• Public blockchain returns a DID to patient , e.g., “did:1234”, derived from the public key stored on the shared ledger of the public blockchain in order to ensure uniqueness to the DPP and can subsequently be used to reference the DID stored on the public blockchain.
  • Users can be identity-proofed by entities such as healthcare organizations and other authorities, as is the case today, and their DID signed by one or more of these entities to attest the DPP is who they say they are. This enables the DPP to use this attestation going forward to assert their identity to others.

2. Using Decentralized Identity to Authenticate with a Healthcare Service Online for a Digital-Powered Patient

  • DPP visits website of healthcare service online
  • DPP asserts their identity to secure website via message containing their DID signed with private key from identity wallet app
  • Healthcare online service website can use this DID to lookup the public key on the public blockchain shared ledger where it was stored previously in step 1b above.

Healthcare online service can then use this public key to verify the signature of the secure message sent from the DPP, and then complete the authentication of the DPP.

The Potential of Decentralized Identities Goes Beyond Authentication

Figure 2: What is decentralized identity? Decentralized identity can replace identifiers, such as usernames, with IDs that are self-owned, independent, and use blockchain and distributed ledger technology to protect privacy and secure transactions. (From https://www.microsoft.com/en-us/security/business/identity/own-your-identity)

As shown in this use case, data can be associated with a DID, thereby enabling healthcare to interact with patients more intelligently, and avoid patients having to fill out endless forms with the same data, a process that is tedious, error prone, and degrades the quality of care. Data associated with the DID, and the sharing of this data, can be under the direct control of the DPP. Given patient consent, multiple data sets associated with the same DID can be easily consolidated, as needed for precision medicine.

Claims can be associated with a DID, such as “patient is over 18”, and these claims can be verified and signed by an entity such as a healthcare organization or other authority. This enables the DPP to then use the claim wherever required to prove they are over 18, and do so without repeatedly giving their full DoB (Date of Birth) each time, which is highly sensitive personal information and each time it is shared increases risk of breaches, identity theft, and other problems. The ability to use such claims is in alignment with a key principle in privacy of data minimization where only minimal, but sufficient, information required should be shared. In this example, if a DPP needs to prove they are over 18 they should be able to do that without actually sharing their full date of birth.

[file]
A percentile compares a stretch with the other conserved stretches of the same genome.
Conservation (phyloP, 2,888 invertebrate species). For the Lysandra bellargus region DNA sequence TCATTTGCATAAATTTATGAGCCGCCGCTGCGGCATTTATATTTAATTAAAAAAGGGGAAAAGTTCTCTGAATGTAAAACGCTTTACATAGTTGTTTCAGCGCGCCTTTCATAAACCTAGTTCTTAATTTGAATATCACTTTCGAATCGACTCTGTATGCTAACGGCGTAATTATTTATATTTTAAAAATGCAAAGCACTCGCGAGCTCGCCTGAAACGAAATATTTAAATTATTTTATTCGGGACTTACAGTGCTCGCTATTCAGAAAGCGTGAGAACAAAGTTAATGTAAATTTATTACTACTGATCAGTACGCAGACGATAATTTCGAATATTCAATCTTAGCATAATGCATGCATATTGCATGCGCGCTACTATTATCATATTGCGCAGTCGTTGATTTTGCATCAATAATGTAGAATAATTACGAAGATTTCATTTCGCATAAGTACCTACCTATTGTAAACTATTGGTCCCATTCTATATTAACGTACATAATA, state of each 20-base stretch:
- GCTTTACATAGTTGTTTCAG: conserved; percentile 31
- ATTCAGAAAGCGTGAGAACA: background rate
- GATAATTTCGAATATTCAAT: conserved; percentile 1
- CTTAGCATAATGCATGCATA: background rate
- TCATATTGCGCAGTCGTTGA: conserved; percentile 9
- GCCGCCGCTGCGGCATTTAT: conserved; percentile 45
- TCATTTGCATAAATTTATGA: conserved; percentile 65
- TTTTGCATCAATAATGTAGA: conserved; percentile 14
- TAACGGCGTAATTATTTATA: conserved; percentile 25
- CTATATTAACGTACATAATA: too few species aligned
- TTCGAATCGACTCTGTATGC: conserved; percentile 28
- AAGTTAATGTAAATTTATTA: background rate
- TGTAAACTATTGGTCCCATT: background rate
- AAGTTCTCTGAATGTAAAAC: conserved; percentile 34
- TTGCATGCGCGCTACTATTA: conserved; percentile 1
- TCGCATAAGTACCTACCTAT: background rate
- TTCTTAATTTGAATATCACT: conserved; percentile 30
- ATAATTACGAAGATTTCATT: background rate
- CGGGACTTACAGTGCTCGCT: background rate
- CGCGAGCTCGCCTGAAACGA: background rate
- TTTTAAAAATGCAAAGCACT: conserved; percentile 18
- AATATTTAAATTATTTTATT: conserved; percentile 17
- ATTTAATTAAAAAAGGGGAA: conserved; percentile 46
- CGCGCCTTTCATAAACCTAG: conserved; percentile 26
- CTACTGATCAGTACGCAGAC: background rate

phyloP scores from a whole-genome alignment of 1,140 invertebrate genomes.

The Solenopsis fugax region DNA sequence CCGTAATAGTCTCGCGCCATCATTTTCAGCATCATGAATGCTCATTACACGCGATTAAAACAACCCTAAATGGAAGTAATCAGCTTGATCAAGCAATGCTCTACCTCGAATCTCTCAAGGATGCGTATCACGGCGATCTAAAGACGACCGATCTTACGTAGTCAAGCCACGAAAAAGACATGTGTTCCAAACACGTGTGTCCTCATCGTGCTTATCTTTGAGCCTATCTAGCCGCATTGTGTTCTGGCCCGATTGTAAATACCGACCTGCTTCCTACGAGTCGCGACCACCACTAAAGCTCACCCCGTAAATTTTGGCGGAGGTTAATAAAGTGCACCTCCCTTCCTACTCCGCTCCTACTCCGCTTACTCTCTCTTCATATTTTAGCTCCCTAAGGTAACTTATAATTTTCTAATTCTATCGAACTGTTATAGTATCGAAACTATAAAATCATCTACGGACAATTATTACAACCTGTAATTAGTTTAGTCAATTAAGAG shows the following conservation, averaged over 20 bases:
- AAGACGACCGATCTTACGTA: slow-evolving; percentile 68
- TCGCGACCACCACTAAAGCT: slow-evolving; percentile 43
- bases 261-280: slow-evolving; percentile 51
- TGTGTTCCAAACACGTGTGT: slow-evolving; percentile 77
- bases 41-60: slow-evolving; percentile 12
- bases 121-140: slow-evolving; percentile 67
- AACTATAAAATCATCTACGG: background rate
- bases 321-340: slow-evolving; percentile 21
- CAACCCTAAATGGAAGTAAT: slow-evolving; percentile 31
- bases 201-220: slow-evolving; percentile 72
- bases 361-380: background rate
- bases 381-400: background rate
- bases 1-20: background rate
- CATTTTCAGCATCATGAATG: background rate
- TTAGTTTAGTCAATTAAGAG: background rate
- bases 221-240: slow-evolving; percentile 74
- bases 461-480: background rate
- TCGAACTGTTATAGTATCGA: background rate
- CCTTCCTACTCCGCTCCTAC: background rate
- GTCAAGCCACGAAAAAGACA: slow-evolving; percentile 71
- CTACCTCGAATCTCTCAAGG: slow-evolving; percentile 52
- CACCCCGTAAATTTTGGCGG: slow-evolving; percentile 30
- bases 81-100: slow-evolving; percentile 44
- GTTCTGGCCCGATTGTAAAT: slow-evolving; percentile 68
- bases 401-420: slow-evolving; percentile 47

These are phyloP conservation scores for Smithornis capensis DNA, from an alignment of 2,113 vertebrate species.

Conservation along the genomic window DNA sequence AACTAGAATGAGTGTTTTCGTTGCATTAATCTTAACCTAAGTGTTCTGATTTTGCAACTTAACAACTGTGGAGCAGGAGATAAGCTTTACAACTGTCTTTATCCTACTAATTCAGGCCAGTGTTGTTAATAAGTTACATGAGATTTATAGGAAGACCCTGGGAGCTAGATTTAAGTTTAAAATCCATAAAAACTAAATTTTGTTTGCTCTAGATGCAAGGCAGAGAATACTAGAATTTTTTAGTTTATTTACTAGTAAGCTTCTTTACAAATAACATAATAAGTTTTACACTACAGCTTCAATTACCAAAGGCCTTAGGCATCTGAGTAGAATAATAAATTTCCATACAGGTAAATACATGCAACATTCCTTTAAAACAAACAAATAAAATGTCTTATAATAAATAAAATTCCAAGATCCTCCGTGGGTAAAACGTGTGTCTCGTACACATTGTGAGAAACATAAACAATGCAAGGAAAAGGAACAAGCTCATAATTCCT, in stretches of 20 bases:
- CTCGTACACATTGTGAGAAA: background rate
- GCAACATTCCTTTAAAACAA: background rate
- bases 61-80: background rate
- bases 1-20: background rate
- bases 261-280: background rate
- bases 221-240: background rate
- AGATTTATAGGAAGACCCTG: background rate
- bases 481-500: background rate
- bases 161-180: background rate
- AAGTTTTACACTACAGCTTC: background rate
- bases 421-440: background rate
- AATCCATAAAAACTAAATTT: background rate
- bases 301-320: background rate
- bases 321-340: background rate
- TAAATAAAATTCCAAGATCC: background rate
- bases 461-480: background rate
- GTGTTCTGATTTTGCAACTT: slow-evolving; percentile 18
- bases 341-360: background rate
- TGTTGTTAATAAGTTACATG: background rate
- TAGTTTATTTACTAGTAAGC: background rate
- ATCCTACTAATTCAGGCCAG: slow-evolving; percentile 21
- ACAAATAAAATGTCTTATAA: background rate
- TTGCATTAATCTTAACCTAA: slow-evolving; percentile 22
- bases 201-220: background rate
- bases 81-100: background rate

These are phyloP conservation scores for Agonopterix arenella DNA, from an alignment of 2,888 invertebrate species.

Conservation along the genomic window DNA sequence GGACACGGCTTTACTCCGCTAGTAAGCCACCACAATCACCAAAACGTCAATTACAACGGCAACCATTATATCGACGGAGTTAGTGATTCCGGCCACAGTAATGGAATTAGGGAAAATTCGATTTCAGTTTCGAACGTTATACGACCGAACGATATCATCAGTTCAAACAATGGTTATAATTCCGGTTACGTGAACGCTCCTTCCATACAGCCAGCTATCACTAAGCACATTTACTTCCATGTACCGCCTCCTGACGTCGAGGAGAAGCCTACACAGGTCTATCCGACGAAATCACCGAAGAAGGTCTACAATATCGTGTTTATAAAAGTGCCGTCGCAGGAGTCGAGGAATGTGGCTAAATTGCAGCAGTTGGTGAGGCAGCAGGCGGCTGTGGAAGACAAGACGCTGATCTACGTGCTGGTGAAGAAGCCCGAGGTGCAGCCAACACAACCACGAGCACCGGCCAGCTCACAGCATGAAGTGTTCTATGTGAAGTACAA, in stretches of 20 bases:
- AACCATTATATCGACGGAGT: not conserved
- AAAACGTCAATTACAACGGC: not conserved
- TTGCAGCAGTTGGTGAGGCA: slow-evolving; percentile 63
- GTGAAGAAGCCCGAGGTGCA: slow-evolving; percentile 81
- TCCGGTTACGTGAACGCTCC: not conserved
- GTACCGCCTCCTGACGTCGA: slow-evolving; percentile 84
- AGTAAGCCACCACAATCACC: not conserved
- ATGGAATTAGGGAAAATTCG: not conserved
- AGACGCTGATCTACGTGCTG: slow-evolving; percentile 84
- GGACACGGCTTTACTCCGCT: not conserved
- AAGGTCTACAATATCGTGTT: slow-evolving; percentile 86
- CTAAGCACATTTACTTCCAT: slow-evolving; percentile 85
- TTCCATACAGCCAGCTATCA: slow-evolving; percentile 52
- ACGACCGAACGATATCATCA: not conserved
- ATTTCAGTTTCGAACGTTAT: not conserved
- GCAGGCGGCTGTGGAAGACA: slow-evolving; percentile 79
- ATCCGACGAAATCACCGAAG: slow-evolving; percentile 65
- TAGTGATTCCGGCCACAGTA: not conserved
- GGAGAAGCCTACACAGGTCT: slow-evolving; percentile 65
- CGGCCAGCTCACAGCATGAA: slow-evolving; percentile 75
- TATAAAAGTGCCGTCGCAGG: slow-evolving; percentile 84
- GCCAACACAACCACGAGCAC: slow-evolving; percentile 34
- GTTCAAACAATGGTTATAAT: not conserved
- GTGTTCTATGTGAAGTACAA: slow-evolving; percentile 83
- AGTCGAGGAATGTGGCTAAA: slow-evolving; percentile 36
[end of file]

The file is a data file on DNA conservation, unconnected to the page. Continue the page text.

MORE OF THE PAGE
Using Blockchain for a Decentralized Record Location Service

Healthcare has been digitizing data for some time; vast quantities of healthcare data today are federated across many healthcare organizations, much of it siloed within those organizations. Blockchain can be used as a decentralized record location service where metadata about records for a given patient can be stored on the blockchain. This metadata can include information about the record itself, and its provenance, as well as a pointer to the source of the actual data, and a hash code that can be used to verify the integrity of the source data. This decentralized record location service, and the metadata records contained in its shared ledger, can subsequently searched, discovered, and requested by healthcare organizations treating the patient

Combining blockchain data with a decentralized identity, a patient can have their DID associated with these records and can be put in control of their federated records comprising their “longitudinal patient record” over their lifetime. If a healthcare organization uses the decentralized record location service on blockchain to search, discover, and subsequently request a given record for the patient from its source, then the patient can receive such a request and have the ability to grant or deny consent for the record to securely move from the source to the healthcare provider requesting the record at the point of care.

The potential of these massive untapped resources is waiting to be used to improve patient care by: 1) creating an efficient means for healthcare professionals to access patients longitudinal electronic health record; 2) reducing the cost of care through greater administrative efficiency; and 3) making the engagement between patients and HCPs more effective. In addition, by having elements of the longitudinal record available on demand as required for patient care, doctors can focus more on patients during offices visits.

Keep Data Federated: Move Only When Required and Authorized by the Data-Powered Patient